Ernest Hemingway

About Author

Ernest Hemingway (July 21, 1899 – July 2, 1961) was a celebrated novelist, short story writer and a journalist whose influence on the literary world can’t be overestimated. His works have already become the classics taught at schools and universities. His adventurous personality and a distinctive writing method turned Hemingway into a literary celebrity of his times. The author of such novels as For Whom the Bell Toll, A Farewell to Arms, and The Old Man and the Sea had published six collections of short stories and two non-fiction books. His stories or “gems” were written in a very minimalistic style which the writer called the iceberg theory. He elaborated this approach to writing after being a journalist and a war correspondent.

Born in Oak Park, Illinois, Hemingway was the second child in a respected conservative family. Every year their family spent summer holidays in the North Michigan woods, an important place for the writer. His father was a country physician who cultivated boy’s passion for hunting, fishing, and camping. In 1917 the future writer graduated the local high school where he was writing for the school newspaper, Trapeze. His father clearly saw his son’s reluctance to attend college and helped Hemingway got his starting journalist position – a cub reporter at The Star Kansas City newspaper.

Like many writers before him, Hemingway became a journalist before becoming a novelist. After six months that job seemed boring to such an active young man. Hemingway made a decision to take part in World War I. Being aware of his defective eyesight, he volunteered to be an ambulance driver in the Red Cross medical service. After two months ambulance runs in Italy became routine and Hemingway traveled to the Austro-Hungarian border where he was severely wounded. At the hospital he met the biggest love of his life, a military nurse, who rejected his marriage proposal. This influenced his further relationships with women tremendously.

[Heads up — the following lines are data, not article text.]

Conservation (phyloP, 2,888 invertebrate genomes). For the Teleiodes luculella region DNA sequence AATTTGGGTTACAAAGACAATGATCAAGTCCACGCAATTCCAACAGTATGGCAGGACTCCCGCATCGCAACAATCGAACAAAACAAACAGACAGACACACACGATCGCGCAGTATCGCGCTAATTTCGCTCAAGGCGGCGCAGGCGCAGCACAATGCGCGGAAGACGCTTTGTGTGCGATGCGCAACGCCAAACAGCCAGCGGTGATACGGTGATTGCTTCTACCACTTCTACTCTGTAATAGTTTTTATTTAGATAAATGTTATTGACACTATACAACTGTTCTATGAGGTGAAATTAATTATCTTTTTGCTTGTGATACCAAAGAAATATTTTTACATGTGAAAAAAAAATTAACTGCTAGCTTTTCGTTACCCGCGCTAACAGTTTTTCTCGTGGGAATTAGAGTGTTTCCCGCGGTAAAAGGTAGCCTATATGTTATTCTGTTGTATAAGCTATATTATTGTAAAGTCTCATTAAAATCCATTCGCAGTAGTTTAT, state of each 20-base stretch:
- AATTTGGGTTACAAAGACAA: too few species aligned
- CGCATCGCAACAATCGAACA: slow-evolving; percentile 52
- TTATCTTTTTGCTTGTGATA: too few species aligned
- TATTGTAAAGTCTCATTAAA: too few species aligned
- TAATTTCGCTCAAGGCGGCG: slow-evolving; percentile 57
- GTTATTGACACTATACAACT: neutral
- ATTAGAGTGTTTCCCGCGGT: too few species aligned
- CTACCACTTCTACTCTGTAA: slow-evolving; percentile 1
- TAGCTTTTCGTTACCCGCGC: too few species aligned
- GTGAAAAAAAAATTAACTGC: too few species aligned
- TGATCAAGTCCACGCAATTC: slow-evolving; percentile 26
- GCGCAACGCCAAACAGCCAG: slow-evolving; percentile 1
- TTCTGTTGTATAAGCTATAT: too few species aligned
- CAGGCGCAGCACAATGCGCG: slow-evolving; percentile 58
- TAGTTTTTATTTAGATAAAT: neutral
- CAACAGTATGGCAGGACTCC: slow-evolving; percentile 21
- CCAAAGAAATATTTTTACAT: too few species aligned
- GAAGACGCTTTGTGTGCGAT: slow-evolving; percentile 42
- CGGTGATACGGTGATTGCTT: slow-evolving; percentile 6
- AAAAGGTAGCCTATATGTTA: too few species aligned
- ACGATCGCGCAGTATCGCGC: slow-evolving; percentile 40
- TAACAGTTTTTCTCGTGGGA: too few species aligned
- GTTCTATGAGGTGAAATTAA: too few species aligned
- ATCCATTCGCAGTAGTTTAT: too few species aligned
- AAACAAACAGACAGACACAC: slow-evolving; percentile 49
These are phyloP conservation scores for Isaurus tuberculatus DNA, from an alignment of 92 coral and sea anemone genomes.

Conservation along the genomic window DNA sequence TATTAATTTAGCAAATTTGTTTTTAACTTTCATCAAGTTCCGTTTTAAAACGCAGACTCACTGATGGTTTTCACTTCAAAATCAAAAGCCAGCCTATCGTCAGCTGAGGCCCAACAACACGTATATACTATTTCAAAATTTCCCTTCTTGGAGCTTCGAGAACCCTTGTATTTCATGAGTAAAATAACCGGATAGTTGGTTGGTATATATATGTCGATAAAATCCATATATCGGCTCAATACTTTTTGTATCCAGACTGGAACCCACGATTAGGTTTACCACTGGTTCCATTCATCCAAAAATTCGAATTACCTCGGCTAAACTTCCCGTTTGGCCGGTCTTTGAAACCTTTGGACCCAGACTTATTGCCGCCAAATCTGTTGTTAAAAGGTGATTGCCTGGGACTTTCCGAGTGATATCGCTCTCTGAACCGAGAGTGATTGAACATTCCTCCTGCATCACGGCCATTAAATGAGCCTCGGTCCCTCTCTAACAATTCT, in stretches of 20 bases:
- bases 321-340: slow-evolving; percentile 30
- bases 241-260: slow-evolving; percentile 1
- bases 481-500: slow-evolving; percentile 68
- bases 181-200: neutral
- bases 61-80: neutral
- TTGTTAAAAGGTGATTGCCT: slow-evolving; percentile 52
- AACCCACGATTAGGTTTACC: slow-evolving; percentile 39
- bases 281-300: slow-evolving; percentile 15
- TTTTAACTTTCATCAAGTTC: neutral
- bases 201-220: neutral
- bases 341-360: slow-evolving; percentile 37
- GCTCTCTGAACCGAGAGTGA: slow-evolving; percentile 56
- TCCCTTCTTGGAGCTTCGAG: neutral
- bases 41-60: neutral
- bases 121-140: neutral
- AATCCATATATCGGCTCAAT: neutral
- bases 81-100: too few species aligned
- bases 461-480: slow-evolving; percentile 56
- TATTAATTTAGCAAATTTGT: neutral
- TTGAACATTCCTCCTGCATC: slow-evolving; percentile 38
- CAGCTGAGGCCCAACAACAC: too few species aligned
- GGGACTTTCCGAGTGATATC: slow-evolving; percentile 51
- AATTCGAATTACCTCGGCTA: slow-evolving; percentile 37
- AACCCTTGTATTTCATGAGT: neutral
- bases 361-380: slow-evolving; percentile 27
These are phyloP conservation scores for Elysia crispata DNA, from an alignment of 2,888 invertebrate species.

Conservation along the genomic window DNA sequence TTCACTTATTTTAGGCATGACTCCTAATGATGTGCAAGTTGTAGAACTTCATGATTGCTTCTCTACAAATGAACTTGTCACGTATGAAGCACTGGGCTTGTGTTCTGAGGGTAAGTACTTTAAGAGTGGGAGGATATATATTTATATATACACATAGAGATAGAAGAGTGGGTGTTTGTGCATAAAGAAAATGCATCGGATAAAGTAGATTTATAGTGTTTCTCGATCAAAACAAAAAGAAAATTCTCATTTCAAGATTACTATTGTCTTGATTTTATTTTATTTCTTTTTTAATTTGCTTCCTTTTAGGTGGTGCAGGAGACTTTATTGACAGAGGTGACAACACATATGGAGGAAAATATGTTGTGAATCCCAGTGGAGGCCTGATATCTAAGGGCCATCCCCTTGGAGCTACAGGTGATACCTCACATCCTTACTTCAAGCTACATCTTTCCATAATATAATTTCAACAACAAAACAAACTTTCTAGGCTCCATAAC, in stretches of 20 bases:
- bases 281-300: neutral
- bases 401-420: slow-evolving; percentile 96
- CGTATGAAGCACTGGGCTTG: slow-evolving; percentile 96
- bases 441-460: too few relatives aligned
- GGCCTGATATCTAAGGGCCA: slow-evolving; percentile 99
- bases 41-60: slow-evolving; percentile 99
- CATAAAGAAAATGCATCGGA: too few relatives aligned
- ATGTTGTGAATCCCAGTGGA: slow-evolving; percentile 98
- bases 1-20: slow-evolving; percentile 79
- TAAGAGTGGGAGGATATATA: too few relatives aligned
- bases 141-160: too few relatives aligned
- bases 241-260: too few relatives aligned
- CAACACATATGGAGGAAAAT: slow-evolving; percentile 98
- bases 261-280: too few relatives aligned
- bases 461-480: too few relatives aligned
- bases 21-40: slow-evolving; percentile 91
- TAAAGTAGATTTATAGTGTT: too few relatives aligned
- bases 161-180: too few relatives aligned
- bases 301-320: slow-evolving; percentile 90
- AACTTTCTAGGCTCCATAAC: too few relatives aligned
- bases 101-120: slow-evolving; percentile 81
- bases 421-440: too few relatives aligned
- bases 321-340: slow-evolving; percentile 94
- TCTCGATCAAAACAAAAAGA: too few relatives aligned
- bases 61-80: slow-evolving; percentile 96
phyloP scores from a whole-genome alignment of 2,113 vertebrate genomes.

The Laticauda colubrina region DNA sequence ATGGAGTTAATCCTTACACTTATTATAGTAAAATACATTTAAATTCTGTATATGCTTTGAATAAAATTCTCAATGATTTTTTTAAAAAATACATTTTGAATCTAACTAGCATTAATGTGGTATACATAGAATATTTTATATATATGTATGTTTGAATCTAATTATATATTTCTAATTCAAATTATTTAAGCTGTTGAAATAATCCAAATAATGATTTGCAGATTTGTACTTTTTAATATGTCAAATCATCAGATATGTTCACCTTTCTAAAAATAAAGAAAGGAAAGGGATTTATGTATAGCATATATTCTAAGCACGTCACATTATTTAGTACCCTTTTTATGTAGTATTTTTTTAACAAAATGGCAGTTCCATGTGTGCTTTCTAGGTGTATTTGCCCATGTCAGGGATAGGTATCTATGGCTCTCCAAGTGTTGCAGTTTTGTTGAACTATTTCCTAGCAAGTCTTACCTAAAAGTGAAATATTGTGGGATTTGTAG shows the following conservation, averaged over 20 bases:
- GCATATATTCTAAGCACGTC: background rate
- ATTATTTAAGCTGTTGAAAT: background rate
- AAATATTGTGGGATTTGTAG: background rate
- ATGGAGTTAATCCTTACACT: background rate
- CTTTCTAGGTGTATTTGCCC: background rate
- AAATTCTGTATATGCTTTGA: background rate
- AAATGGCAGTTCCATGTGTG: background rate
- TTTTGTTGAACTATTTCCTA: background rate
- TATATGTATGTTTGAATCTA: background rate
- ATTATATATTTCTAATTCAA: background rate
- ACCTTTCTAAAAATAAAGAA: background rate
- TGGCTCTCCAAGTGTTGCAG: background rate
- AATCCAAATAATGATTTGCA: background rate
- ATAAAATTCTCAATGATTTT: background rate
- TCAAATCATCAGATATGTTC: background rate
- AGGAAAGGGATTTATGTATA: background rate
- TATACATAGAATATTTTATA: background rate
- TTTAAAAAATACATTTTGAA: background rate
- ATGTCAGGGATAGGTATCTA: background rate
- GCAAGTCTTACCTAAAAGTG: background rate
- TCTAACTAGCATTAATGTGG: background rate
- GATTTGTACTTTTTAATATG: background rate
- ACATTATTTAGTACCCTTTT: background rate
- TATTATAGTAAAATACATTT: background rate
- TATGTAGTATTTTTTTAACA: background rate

Upon returning home in 1919, he was offered a job of a foreign correspondent in the Toronto Star Weekly. Nicknamed Papa, he traveled all over the world, covering the different military conflicts and important political events. His literary career launched after Hemingway moved to Paris, France, a capital of modernist literary movement. He met an American writer Gertrude Stein who became his mentor. She was the one who introduced him the term “Lost Generation” which the writer would later popularize in his earliest novel. Years in Paris were the most productive in his writing career. Hemingway’s first collection of short stories, Three Stories and Ten Poems, appeared in 1923.

Three years later, The Sun Also Rises, Hemingway’s earliest novel was presented in America. It turned him into a well-known writer. Hemingway described his near-death experience and the atrocities of the warfare in his most popular novel, A Farewell to Arms. At the same time, he proceeded with his work on his short stories about a semi-biographical character Nick Adams. A big-time hunter, he went on a 10-week safari tour in Africa and it was a very fruitful event in terms of writing. The writer used this experience as a foundation for his well-known story The Snows of Kilimanjaro plus a novel The Green Hills of Africa.

Being a man of action, he worked as a war correspondent during the Spanish Civil War and World War II. In 1939 Hemingway practically moved to Cuba. Novels written during that period including For Whom the Bell Tolls and The Old man and the Sea were received very warmly. The latter even won him the Pulitzer Prize in 1952. His achievements in literature were distinguished by a Nobel Prize in two years. The second African safari turned out a complete disaster – as a result of two plane crashes, his health deteriorated and he couldn’t stand being helpless. Papa committed suicide in 1961.

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